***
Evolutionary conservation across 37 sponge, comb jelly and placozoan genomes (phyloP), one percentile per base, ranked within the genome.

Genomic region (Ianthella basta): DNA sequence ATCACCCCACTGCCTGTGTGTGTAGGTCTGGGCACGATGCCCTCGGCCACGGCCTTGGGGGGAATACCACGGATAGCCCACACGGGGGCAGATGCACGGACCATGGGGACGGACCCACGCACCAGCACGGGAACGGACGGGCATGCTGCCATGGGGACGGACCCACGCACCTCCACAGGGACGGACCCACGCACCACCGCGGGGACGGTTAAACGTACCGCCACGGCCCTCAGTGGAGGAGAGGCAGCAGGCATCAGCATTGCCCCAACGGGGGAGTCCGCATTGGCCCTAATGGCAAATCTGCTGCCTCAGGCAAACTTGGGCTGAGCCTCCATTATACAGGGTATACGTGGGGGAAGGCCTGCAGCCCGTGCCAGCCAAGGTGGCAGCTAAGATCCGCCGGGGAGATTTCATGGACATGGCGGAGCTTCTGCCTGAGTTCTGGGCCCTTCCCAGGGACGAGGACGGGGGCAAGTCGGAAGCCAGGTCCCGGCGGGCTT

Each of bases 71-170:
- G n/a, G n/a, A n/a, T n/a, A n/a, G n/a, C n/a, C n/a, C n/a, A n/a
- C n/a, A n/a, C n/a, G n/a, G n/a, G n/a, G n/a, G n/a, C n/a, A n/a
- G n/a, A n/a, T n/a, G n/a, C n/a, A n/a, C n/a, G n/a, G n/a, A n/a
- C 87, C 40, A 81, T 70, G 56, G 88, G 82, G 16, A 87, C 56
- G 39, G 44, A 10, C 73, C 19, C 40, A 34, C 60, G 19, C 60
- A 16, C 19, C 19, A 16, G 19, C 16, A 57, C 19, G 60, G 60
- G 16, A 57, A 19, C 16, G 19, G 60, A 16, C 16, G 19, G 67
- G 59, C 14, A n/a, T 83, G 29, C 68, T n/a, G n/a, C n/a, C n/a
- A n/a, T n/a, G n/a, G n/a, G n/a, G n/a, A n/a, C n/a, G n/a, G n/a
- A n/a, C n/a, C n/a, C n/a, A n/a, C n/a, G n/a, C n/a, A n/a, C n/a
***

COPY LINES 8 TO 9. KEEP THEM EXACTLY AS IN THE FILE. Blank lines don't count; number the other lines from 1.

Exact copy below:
- G 39, G 44, A 10, C 73, C 19, C 40, A 34, C 60, G 19, C 60
- A 16, C 19, C 19, A 16, G 19, C 16, A 57, C 19, G 60, G 60